Systematic state-violence against its population has largely been replaced with concerning levels of inter-ethnic violence. Alongside floods, violence in the Oromia, Amhara, Somali, Gedeo and West Guji region in southern Ethiopia mean that Ethiopia currently has two million internally displaced people, one of the largest displaced populations in the world.
“The major reason behind inter-ethnic violence is the country’s ethnic federal arrangement,” said Yohannes Gedamu, a specialist in Ethiopian politics at Georgia Gwinnett College.
Various ethnic groups are now more aggressively asserting their identities, following years of suppression and are making economic, territorial and political demands often with the hope of redressing historical grievances.
“This system has created a race for resources, territories, and forced displacement or eviction of groups that have lived in different parts of the country for generations,” Gedamu explained.
He said this is because Ethiopia’s political system “prioritises and respects groups rights, that means that an individual’s liberties will be compromised”.
While politics in the region, propelled by Ethiopia’s new charismatic prime minister, has put all countries on a new trajectory, many risks endure. But the decision to support the lifting of sanctions demonstrates a commitment to follow through on their gestures of goodwill.
Djibouti-Eritrea border dispute
The last piece in this jigsaw yet to fit neatly is the Djibouti-Eritrea border dispute over Doumeira Mountain and Doumeira Island, as well as 13 prisoners of war that Djibouti alleges Eritrea has yet to account for.
Both countries have decided to normalise ties following arbitration by the Somali president, who also welcomed the lifting of sanctions.
We welcome the arms and other targeted embargoes on Eriteria been lifted with our collective request. Thanks to the @UN Security Council for this helplful and timely intervention. The Horn of Africa region is swiftly progressing towards partnership and economic cooperation.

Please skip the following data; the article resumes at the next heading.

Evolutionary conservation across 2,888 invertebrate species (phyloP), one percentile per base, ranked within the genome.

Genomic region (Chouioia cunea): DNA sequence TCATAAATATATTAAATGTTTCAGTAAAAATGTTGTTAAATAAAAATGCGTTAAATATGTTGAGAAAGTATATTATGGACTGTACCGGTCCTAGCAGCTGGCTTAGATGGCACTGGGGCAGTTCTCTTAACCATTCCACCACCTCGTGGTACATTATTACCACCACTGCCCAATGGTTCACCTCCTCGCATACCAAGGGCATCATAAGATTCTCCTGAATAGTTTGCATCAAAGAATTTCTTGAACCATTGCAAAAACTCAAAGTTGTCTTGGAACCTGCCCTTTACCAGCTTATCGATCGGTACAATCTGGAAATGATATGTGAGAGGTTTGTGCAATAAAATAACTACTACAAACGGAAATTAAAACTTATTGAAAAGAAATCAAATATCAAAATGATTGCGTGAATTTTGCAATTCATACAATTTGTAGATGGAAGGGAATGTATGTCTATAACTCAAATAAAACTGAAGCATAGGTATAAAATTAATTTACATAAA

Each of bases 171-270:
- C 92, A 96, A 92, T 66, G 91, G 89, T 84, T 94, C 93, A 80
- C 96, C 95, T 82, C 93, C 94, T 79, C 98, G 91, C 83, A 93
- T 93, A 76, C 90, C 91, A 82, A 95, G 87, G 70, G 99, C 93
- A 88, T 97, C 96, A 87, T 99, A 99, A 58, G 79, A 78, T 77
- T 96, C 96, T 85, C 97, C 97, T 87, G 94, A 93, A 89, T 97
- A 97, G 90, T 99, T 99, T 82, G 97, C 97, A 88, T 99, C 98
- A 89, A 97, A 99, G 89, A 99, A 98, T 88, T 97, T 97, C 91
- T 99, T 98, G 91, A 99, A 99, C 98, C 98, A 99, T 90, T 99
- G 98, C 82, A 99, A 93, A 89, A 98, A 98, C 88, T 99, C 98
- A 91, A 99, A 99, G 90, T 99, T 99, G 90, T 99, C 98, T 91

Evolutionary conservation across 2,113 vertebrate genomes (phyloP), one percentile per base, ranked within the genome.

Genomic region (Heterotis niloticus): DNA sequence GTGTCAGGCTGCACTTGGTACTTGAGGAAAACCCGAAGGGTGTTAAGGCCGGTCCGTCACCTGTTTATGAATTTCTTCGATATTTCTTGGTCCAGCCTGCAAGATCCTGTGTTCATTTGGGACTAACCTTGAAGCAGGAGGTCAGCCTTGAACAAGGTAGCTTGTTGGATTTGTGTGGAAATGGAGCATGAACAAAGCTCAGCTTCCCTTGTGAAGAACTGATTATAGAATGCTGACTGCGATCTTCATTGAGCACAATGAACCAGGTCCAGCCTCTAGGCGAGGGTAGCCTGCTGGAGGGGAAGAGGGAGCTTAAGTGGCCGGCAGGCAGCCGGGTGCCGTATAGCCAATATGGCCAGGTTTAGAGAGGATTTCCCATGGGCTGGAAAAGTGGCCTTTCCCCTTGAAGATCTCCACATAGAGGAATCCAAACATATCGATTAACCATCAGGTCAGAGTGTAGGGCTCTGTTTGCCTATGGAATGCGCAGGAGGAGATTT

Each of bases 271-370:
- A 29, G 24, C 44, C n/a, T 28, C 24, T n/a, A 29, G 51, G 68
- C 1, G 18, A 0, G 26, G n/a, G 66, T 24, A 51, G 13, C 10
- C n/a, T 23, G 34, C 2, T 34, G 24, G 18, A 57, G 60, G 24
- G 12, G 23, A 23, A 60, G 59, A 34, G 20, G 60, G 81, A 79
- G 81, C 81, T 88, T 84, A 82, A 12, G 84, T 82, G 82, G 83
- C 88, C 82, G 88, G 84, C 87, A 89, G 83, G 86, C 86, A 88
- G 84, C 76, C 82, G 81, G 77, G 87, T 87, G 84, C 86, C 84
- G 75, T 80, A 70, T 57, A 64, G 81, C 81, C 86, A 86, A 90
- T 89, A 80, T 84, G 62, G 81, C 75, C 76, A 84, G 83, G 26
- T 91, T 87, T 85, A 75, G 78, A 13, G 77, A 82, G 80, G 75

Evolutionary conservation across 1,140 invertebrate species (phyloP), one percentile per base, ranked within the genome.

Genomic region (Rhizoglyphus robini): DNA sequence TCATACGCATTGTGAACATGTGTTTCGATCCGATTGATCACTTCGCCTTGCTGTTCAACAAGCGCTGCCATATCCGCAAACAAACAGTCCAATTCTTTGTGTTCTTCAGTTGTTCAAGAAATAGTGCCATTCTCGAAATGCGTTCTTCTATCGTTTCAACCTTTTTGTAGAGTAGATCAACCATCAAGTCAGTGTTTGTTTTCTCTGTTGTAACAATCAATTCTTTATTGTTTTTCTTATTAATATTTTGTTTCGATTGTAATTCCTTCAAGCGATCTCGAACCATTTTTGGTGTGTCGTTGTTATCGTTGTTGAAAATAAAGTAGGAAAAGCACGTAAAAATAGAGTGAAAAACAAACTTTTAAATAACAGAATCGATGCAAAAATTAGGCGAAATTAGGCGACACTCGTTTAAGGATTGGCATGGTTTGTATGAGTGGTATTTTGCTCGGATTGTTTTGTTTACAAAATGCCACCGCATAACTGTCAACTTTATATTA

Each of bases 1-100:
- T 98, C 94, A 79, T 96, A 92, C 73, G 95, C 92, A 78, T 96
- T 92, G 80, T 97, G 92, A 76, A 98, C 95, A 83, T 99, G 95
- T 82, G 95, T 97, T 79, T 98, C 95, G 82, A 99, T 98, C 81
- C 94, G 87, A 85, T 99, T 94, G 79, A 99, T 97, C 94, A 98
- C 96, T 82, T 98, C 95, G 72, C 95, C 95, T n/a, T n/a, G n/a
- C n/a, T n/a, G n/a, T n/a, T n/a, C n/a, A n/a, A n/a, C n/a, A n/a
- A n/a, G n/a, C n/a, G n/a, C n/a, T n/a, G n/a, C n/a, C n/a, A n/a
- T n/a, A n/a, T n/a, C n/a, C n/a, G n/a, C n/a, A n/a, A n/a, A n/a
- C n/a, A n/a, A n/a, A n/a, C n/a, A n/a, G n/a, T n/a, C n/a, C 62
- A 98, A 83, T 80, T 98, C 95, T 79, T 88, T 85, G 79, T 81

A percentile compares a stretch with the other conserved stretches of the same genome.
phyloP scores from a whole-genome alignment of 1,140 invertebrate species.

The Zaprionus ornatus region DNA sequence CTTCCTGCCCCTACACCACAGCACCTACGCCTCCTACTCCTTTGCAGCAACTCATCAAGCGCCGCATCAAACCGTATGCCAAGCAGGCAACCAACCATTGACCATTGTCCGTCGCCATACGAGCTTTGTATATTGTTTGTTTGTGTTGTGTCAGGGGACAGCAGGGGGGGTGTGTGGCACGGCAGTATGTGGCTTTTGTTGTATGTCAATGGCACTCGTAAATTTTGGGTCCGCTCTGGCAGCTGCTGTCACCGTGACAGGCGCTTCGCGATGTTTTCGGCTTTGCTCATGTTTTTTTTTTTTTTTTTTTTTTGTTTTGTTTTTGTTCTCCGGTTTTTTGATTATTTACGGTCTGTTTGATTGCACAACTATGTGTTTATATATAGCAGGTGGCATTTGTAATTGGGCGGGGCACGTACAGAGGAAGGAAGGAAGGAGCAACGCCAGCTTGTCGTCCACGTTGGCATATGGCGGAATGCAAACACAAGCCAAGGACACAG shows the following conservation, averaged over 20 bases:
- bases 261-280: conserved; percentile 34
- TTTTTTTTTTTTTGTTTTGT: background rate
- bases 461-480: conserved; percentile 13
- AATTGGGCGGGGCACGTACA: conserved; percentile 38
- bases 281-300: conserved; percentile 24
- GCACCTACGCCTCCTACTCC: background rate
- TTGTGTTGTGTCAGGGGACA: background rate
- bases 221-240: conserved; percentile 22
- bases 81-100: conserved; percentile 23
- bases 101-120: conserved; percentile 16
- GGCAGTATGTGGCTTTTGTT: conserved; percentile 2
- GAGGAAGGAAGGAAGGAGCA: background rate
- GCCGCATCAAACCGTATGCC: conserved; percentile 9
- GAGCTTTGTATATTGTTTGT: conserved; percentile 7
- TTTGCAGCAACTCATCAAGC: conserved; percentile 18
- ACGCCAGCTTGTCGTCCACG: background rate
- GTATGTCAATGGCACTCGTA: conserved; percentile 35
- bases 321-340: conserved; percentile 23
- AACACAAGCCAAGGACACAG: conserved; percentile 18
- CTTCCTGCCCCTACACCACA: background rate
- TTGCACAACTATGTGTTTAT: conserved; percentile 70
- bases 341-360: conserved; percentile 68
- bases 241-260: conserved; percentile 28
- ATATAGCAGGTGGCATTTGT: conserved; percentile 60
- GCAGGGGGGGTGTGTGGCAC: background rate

— Mohamed Farmaajo (@M_Farmaajo) November 14, 2018
From being close to war in 1996, when Djibouti claimed Eritrea had shelled Ras Doumeira, to mutual visits in 2001, which paved the way for cooperation agreements in 2004, Djibouti-Eritrea relations have ebbed and flowed.
Their relations in recent years have been defined by hostilities at their shared border, which reignited in 2008. Qatar deployed peacekeepers and offered to mediate the dispute but pulled out in June 2017 after which Djibouti’s foreign minister accused Eritrea of taking control of Doumeira Mountain and Doumeira Island again.
When Djibouti offered its views at the UN, as the body considered lifting sanctions, Djibouti’s ambassador to the UN Mohamed Siad Doualeh said: “Continued stalemate is not an option.” “We need to expedite the process,” he continued.
Djibouti was notably absent from both trilateral meetings between the heads of Ethiopia, Eritrea and Somalia. And other analysts have speculated that Eritrea might gain from isolating Djibouti, as Assab port could re-emerge as a serious rival to Djibouti’s ports which manage 90 percent of Ethiopia’s trade.
However the Somali president said the next meeting which will be in Mogadishu should include Djibouti.
Plaut expects the problem to be resolved the same way as many of the other conflicts in the region, as relationships defined by hostilities shift to relationships based on the recognition of the utility of trade and cooperation.
However, “when you look at President Afwerki, he is such a mercurial figure. There is still a possibility he might change his mind.”
Originally published at www.trtworld.com.